Figures 6 and 7 show a breakdown of non-consumer and consumer industrial use of new chemicals assessed under STD and LTD categories and classified as hazardous to human health.

Figure 6 – Number of chemicals assessed for non-consumer industrial uses under Standard and Limited categories classified as hazardous to human health from 2012/13 to 2018/19

Figure 6 – Number of chemicals assessed for non-consumer industrial uses under Standard and Limited categories classified as hazardous to human health from 2012/13 to 2018/19

Figure 7 – Number of chemicals assessed for consumer industrial uses under Standard and Limited categories classified as hazardous to human health from 2012/13 to 2018/19

Figure 7 – Number of chemicals assessed for consumer industrial uses under Standard and Limited categories classified as hazardous to human health from 2012/13 to 2018/19

Figures 8 and 9 indicate the GHS hazard classifications for chemicals assessed under STD and LTD certificate categories for non-consumer and consumer industrial uses from 2012/13 to 2018/19. An individual chemical can have multiple hazards. For those chemicals classified as hazardous, the most common hazard classification was serious eye damage/irritation for non-consumer uses and skin sensitiser for consumer uses.

Figure 8 – Number of chemicals assessed for non-consumer industrial uses classified as hazardous by GHS hazard classification from 2012/13 to 2018/19

Figure 8 – Number of chemicals assessed for non-consumer industrial uses classified as hazardous by GHS hazard classification from 2012/13 to 2018/19

*STOT – specific target organ toxicity (single or repeat dose)

Figure 9 – Number of chemicals assessed for consumer industrial uses classified as hazardous by GHS hazard classification from 2012/13 to 2018/19

Figure 9 – Number of chemicals assessed for consumer industrial uses classified as hazardous by GHS hazard classification from 2012/13 to 2018/19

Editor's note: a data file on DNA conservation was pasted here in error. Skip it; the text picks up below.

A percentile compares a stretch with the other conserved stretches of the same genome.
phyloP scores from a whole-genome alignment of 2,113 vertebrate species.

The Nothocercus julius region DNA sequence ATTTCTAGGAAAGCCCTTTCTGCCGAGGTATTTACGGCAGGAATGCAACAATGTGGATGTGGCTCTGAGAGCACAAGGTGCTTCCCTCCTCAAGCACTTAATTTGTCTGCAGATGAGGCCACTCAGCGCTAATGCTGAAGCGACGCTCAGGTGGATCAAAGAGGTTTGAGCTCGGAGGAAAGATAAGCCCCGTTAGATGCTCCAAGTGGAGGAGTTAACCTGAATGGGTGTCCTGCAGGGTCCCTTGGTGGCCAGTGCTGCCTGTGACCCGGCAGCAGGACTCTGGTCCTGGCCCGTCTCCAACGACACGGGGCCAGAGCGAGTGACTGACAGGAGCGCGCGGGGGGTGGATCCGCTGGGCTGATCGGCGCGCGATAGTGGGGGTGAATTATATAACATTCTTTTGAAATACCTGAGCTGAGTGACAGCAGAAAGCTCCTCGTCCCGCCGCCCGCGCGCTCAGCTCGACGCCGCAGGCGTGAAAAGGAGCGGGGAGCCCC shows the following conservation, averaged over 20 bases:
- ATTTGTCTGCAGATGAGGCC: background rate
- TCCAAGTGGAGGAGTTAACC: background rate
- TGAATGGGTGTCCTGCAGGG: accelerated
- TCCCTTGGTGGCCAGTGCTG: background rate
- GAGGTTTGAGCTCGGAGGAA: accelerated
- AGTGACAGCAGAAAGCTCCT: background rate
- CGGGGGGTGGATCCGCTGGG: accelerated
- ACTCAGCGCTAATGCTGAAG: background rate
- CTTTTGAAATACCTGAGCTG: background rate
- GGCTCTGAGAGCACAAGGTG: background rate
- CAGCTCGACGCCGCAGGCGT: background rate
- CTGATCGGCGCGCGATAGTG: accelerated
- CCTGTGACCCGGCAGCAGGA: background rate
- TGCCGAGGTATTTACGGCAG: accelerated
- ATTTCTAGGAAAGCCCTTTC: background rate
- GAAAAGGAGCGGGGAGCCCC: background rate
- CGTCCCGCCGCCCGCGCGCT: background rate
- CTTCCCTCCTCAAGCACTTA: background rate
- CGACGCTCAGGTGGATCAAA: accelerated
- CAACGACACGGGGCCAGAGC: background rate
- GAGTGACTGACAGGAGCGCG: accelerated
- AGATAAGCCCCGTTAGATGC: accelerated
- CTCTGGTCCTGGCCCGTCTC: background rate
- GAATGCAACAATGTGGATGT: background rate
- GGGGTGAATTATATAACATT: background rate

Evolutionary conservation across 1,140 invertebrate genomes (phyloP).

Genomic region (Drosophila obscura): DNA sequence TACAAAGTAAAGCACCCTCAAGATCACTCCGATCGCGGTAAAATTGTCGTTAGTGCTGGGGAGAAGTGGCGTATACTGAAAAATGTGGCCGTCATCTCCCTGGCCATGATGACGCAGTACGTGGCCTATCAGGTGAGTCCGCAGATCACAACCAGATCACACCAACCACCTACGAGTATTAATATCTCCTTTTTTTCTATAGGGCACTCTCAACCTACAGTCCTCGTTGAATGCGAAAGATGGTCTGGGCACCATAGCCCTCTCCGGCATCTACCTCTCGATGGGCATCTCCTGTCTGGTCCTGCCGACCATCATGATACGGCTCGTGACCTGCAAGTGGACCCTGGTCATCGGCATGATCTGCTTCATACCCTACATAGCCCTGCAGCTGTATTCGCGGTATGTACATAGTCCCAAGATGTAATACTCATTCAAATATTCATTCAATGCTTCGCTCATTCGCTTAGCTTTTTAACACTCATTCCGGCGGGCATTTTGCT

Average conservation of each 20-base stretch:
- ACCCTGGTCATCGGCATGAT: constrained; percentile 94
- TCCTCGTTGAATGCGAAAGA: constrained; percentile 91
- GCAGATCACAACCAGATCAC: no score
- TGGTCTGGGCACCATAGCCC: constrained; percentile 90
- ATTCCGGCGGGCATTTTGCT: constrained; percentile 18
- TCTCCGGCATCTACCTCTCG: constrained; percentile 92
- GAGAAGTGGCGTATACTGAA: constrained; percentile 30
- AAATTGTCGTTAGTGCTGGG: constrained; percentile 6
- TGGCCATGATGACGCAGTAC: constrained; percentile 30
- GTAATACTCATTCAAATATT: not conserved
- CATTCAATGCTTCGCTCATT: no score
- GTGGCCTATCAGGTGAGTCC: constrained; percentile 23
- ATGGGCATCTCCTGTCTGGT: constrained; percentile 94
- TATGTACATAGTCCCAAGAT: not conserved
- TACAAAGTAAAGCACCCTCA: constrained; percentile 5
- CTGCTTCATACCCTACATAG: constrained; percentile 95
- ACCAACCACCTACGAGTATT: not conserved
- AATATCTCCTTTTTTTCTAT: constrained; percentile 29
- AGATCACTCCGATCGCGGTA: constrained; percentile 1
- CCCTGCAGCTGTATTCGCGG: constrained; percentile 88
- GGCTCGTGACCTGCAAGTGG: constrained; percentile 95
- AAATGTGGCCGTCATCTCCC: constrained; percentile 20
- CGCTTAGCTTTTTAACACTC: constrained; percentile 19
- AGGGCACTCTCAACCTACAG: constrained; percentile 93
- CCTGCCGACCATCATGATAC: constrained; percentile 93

*STOT – specific target organ toxicity (single or repeat)

Chemicals for cosmetic/personal use tend to be classified as hazardous to human health more often than any other industrial use category. However, it should be noted that, where relevant, the risks to human health from new industrial chemicals used in cosmetic/personal care products can generally be effectively managed through recommendations to scheduling under the Poisons Standard.

Definition of Other Uses

The use category 'Other' includes textile/leather processing, water treatment, refrigeration, manufacture of other chemicals, fire extinguishing/fighting, packaging, paper and pulp, electrical/electronic and uses not covered by any other category.


Existing chemicals statistics (as at 30 June 2019)

Figure 1 – Percentage of chemicals assessed on the Inventory: Breakdown of IMAP (Tranches 1–27), PEC, and NC assessments as at 30 June 2019.

Percentage of chemicals assessed on the AICS: Breakdown of IMAP (Tranches 1–27), PEC, and NC assessments as at 30 June 2019.

Key: Inventory = Australian Inventory of Chemical Substances; NC = New Chemical; PEC = Priority Existing Chemical; IMAP = Inventory Multi-Tiered Assessment and Prioritisation.

The total number of unique chemicals assessed to date under the IMAP framework is 14,162 as at 30 June 2019 (for further informaiton, please refer to Department of Health Annual Report 2018-19). As part of IMAP assessments, recommendations are made to risk management agencies (refer to chart below) are shown in Chart below. These agencies include SafeWork Australia (who maintain the Hazardous Chemical Information System— HCIS), the Australian Competition and Consumer Commission (ACCC), the Scheduling Delegate (for listing chemicals in the Poisons Standard—the Standard for the Uniform Scheduling of Medicines and Poisons (SUSMP)), and the Department of the Environment and Energy. Some chemicals are referred internally for a Tier III assessment. A total of 4,037 risk management recommendations have been made for 3,250 unique chemicals assessed at Tier II and III since the introduction of the IMAP framework in 2012.

Figure 2 – Total recommendations made for Tier II and III chemical assessments through Stages One & Two, Years 1–7 (Tranches 1–27) as at 30 June 2019.

Total recommendations made for Tier II and III chemical assessments through Stages One & Two, Years 1–7 (Tranches 1–27) as at 30 June 2019.


Historical data

You can see the past existing chemicals statistics and trends in new chemical imports and manufacturing in the National Library of Australia Archive.

Historical data

Last update 19 November 2019